Scotland business

Hearts football club faces action over unpaid tax

Hearts public notice
Image caption Notice of the latest legal action appeared in the press on Tuesday

Heart of Midlothian Football Club is facing fresh court action over unpaid tax.

HM Revenue and Customs has given the Edinburgh club eight days to pay a tax bill or face liquidation.

It is the fifth time in recent years that the club has faced legal action over unpaid tax.

Late last year, Hearts was forced to pay about £500,000 to ward off a winding-up order over an outstanding tax bill.

The club had similar winding up orders served against it in 2009 and November 2010 over unpaid tax to HMRC.

Both of these were settled after the club paid the bills.

In a statement, Hearts said: "The club is aware of the notice placed in a newspaper relating to an earlier petition presented to the Court of Session.

"We are confident, however, that the relevant matter involving HMRC will be resolved in the very near future and no action as specified in the public notice will be necessary."

Hearts' financial predicament has been highlighted by the delayed payment of players' wages.

January was the first time in four months the players received their salaries on time, with Hearts avoiding unlimited sanctions from the Scottish Premier League as a result.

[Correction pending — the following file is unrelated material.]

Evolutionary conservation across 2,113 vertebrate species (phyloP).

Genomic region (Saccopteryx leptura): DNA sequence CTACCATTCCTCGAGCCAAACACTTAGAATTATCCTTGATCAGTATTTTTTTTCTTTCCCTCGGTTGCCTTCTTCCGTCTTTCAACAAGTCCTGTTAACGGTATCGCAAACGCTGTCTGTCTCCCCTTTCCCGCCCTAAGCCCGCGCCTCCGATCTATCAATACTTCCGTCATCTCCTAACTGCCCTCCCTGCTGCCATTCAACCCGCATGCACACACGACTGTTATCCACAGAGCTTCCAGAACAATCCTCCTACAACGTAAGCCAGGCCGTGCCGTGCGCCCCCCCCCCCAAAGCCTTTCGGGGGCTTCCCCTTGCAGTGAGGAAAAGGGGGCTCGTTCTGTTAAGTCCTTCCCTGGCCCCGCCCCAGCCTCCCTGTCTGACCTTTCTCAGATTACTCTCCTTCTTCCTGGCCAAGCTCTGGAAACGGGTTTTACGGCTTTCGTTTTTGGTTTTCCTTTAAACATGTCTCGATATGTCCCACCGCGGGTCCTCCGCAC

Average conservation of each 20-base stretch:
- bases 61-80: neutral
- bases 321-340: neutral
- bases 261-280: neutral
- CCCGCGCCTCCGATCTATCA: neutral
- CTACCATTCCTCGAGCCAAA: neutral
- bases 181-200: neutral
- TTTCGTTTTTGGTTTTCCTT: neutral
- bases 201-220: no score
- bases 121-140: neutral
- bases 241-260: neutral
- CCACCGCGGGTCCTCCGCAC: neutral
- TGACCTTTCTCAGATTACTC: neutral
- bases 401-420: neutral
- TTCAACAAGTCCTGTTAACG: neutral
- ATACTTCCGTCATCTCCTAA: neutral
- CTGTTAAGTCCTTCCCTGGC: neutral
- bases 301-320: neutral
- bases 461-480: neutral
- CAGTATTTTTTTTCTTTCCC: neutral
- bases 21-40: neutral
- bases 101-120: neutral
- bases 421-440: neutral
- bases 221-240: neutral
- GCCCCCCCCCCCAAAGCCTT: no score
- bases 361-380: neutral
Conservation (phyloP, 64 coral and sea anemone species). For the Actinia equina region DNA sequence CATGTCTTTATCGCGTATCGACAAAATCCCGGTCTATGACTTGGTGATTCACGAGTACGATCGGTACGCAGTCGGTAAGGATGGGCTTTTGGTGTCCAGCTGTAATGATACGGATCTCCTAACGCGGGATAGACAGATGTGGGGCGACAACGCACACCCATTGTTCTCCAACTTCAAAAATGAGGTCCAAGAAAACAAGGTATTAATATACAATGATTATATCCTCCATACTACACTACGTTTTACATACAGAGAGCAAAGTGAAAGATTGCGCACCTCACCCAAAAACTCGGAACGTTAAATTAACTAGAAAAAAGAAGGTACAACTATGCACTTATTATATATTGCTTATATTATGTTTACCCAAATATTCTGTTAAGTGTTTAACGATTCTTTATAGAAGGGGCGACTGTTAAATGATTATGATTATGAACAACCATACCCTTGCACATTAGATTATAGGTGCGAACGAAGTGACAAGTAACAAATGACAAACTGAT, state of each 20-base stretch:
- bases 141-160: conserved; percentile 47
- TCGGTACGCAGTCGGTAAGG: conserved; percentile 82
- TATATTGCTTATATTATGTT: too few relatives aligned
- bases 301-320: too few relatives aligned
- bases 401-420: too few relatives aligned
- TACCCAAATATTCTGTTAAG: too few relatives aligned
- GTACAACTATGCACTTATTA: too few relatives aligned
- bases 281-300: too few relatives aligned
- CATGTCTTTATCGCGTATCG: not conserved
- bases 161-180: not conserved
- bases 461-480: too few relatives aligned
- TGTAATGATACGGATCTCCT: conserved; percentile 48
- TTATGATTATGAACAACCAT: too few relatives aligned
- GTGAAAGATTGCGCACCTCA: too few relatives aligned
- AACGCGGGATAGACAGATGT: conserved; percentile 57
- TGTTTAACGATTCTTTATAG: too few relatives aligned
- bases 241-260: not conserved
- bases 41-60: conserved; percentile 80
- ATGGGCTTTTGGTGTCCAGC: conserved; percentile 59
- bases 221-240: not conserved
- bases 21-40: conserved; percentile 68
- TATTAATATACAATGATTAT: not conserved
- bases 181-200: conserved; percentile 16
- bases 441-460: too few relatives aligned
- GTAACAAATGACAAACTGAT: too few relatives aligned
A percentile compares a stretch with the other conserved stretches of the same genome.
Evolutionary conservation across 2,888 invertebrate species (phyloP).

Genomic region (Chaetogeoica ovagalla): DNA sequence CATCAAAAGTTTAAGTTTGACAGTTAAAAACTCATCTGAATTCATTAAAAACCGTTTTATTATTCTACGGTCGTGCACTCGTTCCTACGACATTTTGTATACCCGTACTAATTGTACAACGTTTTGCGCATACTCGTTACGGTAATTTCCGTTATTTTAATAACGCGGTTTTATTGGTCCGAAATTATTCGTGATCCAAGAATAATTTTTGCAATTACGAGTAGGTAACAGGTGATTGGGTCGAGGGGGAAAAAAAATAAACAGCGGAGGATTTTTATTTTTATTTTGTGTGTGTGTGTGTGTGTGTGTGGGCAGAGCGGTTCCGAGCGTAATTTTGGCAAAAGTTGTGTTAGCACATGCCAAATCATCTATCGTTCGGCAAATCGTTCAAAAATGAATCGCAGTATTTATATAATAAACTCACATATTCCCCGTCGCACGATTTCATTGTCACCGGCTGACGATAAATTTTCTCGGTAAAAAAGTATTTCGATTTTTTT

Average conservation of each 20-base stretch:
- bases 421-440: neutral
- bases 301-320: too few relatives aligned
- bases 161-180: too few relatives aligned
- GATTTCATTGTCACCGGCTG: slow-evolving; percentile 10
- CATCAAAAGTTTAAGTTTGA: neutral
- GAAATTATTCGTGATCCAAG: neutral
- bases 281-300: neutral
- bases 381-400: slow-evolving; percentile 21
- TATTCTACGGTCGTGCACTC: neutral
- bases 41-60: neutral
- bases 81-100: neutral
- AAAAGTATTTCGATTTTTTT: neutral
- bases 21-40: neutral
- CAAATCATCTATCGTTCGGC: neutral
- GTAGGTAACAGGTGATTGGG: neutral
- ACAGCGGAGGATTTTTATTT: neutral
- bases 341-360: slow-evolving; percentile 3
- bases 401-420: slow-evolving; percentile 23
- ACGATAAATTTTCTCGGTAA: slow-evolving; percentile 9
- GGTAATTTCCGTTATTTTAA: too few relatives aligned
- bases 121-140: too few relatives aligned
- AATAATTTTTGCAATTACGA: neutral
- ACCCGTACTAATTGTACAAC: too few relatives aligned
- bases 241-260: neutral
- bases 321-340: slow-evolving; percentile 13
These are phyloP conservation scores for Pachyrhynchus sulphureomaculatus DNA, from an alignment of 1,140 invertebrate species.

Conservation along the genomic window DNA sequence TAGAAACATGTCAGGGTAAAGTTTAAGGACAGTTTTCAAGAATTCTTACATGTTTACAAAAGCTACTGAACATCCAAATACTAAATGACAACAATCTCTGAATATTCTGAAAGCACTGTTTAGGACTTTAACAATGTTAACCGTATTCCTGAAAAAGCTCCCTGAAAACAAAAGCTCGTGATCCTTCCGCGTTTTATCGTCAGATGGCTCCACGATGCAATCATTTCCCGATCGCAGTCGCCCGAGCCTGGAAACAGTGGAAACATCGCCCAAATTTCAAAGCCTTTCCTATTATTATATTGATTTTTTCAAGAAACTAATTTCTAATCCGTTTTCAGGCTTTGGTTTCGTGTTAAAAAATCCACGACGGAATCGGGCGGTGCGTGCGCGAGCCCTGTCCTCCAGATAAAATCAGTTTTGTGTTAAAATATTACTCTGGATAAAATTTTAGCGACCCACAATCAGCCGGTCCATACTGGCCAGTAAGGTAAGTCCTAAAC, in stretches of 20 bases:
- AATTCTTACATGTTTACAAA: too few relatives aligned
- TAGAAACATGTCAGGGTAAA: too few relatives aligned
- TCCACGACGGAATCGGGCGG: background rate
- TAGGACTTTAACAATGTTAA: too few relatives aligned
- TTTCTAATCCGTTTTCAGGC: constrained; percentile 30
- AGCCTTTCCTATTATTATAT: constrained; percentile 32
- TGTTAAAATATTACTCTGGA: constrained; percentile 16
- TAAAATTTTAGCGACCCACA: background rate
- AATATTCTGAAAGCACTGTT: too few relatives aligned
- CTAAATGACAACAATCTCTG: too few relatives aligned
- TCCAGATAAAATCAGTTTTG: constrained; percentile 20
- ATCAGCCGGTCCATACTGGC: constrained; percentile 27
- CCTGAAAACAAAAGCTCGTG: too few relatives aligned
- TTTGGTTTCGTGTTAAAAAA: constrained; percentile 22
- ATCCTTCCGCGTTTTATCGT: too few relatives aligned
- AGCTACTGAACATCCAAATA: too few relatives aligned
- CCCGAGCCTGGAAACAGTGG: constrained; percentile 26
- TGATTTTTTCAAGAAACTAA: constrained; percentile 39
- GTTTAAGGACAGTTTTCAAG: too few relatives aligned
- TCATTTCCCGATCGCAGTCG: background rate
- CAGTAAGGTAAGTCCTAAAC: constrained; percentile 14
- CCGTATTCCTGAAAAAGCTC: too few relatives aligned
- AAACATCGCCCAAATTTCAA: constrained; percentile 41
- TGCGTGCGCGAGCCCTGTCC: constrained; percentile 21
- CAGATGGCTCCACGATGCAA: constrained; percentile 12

'Getting tougher'

Tax experts said they were not surprised at HMRC's latest court move.

John Cairns, tax partner at BDO LLP in Glasgow, said tax officials were "getting tougher".

He said: "It used to be that football clubs were pretty well left alone, but they are very much in focus now.

"I think that clubs generally are in a pretty perilous position - their cash flow is quite tight and being very carefully managed."

He added: "With Hearts in particular, with them perhaps struggling to pay their players' wages, they have got to be struggling, as well, with paying their tax liabilities.

"I think football clubs are a sector under pressure and probably the last thing they need is another creditor going after them.

"But in fairness, why shouldn't HMRC pursue debts that are validly due?"

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